The Valet is a modified “grabber.” It is a handle and pole. At the end is a grabbing arm the squeezes when you squeeze the handle lever. Therefore, it gives you the ability to grasp items that are about 1.5 feet away from your reach.
Just above the grabber at foot level is a U-shaped hook. Put this around your leg to stabilize the Shoe Aid as you use it.
To use the Shoe and Boot Valet Dressing Aid to remove shoes, do the following:
- Hold the valet behind your leg
- Put the U-Hook around your calf.
- With the bottom box on the floor, lift your heel so that the shoe heel rises into the U-hook.
- Use the U-Hook to hold the shoe in place as you lift your foot out of the shoe.
To use the Shoe and Boot Valet Dressing Aid to put shoes on:
- Place the valet over the back of the foot opening.
- Squeeze the grabber onto the shoe back.
- Put your foot into the shoe.
- Use the grabber to hold the shoe in place as you push your foot into the shoe.
- Unlock the grabber to remove it from the shoe.
The Shoe and Boot Valet works on many kinds of shoes and boots. However, I do not think it works with lace shoes as well as the demo would imply. My lace shoes are laced too tightly for me to put my foot inside a laced-up shoe. In the Shoe and Boot Valet demonstration, the user puts his foot into a laced up shoe. Whether this works for you will depend on how tightly your laced-shoes are tied.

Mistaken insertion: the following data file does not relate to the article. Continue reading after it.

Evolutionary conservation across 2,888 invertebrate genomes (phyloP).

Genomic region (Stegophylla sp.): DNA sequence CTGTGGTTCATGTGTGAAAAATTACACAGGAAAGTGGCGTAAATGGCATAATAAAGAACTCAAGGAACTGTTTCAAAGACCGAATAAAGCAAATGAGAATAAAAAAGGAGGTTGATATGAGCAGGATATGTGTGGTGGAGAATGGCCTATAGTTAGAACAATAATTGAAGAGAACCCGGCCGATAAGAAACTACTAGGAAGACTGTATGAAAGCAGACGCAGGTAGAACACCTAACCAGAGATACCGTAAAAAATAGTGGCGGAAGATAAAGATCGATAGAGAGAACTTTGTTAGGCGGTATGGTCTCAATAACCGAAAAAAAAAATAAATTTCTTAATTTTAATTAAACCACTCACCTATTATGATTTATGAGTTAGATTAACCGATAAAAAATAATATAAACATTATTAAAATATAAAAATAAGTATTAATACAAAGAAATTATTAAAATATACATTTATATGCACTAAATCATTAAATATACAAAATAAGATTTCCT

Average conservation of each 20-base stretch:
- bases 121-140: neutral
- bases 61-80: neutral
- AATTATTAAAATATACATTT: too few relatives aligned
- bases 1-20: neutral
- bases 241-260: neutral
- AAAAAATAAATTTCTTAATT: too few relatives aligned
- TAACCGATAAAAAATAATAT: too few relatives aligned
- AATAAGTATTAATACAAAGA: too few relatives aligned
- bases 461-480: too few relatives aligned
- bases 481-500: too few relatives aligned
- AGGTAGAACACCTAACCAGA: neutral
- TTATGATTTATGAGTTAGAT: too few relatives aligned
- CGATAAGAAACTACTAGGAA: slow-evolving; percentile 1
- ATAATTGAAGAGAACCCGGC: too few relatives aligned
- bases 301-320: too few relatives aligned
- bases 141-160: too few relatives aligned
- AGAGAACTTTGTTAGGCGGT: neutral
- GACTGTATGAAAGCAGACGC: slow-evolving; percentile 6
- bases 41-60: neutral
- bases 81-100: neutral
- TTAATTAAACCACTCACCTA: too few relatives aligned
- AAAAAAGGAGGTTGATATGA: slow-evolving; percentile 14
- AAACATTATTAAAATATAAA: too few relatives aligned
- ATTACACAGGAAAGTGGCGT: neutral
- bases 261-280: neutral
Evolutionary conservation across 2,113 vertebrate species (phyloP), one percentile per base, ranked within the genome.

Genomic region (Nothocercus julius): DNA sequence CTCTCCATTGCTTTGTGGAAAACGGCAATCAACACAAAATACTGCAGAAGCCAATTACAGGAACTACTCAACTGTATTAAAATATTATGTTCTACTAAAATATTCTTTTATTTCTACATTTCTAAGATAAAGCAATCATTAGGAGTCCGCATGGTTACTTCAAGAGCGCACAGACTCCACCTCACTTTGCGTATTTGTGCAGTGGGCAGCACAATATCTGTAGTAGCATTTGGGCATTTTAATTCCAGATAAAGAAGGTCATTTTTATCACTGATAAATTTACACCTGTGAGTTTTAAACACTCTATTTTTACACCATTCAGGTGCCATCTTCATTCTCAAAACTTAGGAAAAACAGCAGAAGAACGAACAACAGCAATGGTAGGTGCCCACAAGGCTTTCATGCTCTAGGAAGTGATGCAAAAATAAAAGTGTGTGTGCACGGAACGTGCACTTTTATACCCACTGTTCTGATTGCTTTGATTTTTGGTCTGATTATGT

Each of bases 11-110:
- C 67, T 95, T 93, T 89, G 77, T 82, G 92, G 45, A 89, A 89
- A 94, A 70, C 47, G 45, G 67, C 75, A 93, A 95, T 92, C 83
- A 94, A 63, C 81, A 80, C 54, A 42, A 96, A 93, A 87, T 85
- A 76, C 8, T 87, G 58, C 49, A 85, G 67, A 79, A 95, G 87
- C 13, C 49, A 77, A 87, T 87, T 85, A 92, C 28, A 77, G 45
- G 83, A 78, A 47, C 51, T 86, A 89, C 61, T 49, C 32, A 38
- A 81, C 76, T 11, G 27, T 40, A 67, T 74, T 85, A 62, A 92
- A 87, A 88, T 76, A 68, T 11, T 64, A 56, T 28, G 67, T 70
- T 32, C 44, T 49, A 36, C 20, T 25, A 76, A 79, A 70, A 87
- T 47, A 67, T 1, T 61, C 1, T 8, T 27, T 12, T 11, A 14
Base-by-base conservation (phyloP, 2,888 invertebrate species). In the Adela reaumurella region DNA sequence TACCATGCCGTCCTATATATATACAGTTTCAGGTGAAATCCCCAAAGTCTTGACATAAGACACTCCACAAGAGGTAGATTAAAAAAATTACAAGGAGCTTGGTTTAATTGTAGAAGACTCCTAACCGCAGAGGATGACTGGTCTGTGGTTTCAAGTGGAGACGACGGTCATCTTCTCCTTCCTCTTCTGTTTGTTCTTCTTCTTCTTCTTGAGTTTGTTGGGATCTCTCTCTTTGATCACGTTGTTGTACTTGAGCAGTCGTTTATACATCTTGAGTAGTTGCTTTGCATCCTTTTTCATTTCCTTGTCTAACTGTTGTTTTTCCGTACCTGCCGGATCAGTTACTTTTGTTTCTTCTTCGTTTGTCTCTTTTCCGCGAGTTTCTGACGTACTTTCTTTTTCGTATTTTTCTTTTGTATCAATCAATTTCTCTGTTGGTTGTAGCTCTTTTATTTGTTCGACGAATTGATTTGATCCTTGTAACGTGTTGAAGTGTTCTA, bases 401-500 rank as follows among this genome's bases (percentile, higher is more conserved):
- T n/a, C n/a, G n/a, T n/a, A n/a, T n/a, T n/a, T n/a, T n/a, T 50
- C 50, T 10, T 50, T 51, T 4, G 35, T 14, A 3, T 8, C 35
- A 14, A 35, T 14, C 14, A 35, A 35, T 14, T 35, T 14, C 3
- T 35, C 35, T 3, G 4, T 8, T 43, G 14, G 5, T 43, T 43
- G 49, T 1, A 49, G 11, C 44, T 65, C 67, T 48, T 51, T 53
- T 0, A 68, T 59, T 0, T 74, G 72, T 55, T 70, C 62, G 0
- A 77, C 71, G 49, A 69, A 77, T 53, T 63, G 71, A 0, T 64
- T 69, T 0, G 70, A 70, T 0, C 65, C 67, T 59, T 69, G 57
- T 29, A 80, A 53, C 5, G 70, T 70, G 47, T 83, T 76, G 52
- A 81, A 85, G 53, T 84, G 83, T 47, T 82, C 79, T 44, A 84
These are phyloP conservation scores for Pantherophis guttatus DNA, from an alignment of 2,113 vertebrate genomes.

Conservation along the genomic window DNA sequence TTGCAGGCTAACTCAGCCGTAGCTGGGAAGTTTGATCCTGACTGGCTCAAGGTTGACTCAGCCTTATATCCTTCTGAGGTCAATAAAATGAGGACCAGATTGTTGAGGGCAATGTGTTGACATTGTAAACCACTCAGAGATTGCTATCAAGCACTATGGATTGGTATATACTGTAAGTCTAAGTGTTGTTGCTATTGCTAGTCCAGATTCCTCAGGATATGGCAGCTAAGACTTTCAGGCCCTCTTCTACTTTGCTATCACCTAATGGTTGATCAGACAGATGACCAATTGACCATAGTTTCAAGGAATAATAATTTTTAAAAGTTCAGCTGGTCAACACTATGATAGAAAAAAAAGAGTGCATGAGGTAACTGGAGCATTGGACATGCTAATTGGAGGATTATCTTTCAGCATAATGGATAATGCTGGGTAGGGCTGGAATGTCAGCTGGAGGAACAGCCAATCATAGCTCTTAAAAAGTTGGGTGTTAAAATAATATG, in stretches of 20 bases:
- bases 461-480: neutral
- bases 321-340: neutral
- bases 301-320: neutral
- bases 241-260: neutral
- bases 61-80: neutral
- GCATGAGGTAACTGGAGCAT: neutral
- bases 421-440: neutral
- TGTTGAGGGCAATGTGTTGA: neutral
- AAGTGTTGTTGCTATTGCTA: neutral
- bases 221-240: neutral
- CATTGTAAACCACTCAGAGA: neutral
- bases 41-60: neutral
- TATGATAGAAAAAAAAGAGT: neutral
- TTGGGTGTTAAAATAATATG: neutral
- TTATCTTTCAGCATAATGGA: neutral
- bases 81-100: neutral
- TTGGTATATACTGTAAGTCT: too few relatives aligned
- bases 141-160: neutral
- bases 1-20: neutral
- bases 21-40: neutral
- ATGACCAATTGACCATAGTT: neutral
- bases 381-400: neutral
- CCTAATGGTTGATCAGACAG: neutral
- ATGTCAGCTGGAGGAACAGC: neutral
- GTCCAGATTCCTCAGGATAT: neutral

The video Shoe and Boot Valet Dressing Aid is from All-States Medical Supply.
People Also Ask
What is a hip kit? A hip kit is a standardized set of shoe and sock assistive devices. Doctors recommended it to patients getting hip replacement surgery. Hip surgery patients should use a kit — or devices similar to the ones in the kit — to avoid leaning forward after the surgery. The usual hip kit contains a reacher, a sock aid, a dressing stick, a shoehorn, and a long handled sponge. Some also contain elastic shoelaces that allow you to transform laced shoes into strap-closure shoes.